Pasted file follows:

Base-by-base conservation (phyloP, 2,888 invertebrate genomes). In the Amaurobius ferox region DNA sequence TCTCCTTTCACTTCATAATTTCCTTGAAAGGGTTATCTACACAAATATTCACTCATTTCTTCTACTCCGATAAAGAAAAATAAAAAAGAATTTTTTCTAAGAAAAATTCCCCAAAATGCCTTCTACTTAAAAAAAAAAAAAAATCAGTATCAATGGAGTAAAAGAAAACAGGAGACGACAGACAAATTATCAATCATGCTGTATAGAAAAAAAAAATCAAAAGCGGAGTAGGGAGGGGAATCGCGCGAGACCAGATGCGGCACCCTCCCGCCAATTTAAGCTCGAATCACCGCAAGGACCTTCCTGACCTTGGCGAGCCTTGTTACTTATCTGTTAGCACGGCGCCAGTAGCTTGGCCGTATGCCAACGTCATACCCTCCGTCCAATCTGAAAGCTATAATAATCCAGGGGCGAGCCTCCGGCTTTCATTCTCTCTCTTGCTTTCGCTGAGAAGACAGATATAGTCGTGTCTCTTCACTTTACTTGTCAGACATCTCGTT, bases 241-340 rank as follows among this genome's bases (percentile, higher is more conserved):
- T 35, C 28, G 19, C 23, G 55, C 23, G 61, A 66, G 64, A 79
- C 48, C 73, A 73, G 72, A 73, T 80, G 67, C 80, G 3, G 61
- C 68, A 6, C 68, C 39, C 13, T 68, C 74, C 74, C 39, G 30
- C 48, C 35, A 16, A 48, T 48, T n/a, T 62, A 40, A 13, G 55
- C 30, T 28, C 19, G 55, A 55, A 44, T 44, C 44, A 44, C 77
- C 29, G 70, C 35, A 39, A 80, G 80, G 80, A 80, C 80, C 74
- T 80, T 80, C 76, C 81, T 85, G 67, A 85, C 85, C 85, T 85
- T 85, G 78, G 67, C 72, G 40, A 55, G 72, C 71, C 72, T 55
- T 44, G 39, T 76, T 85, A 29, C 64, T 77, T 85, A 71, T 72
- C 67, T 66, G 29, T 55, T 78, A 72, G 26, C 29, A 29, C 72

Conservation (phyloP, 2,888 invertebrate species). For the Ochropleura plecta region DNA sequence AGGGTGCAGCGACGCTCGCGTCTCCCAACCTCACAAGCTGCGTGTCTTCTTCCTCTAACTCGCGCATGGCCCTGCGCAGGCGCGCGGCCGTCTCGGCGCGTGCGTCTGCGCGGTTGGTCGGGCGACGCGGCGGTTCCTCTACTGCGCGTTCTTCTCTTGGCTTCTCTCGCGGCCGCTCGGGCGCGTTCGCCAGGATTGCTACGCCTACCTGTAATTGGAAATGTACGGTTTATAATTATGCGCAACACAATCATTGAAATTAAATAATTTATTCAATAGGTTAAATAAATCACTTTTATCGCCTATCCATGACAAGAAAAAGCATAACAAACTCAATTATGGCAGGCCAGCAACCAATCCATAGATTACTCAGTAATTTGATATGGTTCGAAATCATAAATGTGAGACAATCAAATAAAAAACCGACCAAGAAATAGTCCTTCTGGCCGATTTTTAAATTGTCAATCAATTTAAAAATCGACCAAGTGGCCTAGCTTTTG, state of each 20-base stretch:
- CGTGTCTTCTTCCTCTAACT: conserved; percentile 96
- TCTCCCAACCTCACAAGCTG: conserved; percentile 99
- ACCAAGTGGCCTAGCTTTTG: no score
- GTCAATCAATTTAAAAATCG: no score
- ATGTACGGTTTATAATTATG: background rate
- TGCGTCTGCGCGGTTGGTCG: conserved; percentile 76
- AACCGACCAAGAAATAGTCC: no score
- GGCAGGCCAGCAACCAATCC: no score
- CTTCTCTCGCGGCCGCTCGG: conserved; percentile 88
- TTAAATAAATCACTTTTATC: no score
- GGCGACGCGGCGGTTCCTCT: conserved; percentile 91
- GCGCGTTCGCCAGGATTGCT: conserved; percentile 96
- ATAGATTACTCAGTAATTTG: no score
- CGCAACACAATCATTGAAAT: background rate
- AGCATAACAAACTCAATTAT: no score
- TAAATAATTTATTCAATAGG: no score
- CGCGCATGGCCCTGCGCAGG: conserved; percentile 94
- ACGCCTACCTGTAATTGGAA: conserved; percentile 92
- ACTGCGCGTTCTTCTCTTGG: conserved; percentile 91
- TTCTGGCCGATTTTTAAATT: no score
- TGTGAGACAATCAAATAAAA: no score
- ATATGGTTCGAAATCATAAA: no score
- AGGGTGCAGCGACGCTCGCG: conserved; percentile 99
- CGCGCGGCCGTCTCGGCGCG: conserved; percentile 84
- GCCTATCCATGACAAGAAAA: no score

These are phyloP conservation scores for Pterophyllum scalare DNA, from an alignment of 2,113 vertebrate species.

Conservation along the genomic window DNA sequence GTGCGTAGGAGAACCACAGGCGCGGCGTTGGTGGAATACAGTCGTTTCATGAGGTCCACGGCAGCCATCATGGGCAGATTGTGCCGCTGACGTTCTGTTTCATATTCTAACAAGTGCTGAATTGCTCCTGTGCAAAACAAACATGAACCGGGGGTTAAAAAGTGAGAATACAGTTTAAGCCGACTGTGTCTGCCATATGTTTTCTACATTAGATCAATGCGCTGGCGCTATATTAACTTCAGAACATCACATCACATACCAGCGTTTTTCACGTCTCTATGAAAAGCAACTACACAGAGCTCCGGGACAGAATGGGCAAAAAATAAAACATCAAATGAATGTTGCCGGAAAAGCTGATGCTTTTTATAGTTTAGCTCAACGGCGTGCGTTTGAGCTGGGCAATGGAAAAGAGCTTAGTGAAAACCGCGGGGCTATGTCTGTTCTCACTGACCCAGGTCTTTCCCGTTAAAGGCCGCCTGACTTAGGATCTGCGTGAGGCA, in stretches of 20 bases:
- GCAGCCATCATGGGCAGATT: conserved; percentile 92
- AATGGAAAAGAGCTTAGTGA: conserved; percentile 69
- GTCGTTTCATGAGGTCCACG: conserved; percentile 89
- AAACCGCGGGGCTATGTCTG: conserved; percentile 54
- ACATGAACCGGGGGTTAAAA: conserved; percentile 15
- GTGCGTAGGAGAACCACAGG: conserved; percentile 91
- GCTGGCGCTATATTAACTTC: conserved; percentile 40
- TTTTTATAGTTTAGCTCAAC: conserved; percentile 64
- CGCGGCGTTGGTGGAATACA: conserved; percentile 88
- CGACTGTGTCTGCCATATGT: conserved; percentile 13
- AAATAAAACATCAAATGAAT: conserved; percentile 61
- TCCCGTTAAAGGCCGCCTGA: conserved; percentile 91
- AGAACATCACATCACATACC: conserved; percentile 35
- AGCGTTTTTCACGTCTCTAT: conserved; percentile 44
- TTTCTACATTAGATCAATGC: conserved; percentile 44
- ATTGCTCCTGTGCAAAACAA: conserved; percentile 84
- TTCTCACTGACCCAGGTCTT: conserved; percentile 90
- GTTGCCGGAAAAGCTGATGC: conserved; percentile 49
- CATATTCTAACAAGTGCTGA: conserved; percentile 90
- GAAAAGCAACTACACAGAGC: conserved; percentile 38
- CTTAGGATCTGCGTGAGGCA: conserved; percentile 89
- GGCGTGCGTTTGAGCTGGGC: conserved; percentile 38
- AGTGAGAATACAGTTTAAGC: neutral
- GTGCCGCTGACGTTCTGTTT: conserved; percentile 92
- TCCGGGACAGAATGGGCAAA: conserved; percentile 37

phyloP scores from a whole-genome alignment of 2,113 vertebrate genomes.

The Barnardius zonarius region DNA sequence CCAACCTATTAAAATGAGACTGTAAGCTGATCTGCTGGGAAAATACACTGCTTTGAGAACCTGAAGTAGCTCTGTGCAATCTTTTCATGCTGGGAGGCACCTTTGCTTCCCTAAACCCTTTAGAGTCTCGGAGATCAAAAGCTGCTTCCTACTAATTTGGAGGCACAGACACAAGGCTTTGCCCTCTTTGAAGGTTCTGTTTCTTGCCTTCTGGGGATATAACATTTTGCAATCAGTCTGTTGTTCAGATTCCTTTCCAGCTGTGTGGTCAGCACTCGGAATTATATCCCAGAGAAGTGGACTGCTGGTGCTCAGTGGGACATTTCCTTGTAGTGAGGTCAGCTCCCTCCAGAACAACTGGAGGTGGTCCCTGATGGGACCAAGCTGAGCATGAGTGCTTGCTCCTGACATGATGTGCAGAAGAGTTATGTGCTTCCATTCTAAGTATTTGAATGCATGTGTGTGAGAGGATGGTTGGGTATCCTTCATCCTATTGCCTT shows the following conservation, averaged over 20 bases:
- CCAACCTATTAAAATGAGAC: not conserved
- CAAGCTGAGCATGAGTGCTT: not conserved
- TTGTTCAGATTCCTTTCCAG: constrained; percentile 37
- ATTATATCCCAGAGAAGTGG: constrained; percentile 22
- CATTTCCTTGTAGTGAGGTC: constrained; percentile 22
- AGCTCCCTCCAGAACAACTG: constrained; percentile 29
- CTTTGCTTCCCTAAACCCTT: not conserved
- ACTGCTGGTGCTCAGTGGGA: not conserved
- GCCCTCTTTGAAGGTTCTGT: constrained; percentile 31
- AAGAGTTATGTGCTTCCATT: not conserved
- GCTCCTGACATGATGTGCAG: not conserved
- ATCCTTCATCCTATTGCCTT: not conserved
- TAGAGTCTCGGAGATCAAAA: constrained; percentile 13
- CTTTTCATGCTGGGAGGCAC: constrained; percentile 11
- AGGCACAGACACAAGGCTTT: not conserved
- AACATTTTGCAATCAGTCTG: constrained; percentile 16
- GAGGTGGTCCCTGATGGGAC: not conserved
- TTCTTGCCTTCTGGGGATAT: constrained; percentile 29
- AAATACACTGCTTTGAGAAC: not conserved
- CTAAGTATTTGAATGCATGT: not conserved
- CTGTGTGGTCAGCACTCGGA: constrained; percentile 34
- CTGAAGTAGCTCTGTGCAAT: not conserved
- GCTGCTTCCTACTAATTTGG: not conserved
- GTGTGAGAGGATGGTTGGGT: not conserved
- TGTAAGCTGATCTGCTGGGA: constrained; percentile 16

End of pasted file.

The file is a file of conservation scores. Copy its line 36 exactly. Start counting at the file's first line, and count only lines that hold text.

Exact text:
- CGCGCGGCCGTCTCGGCGCG: conserved; percentile 84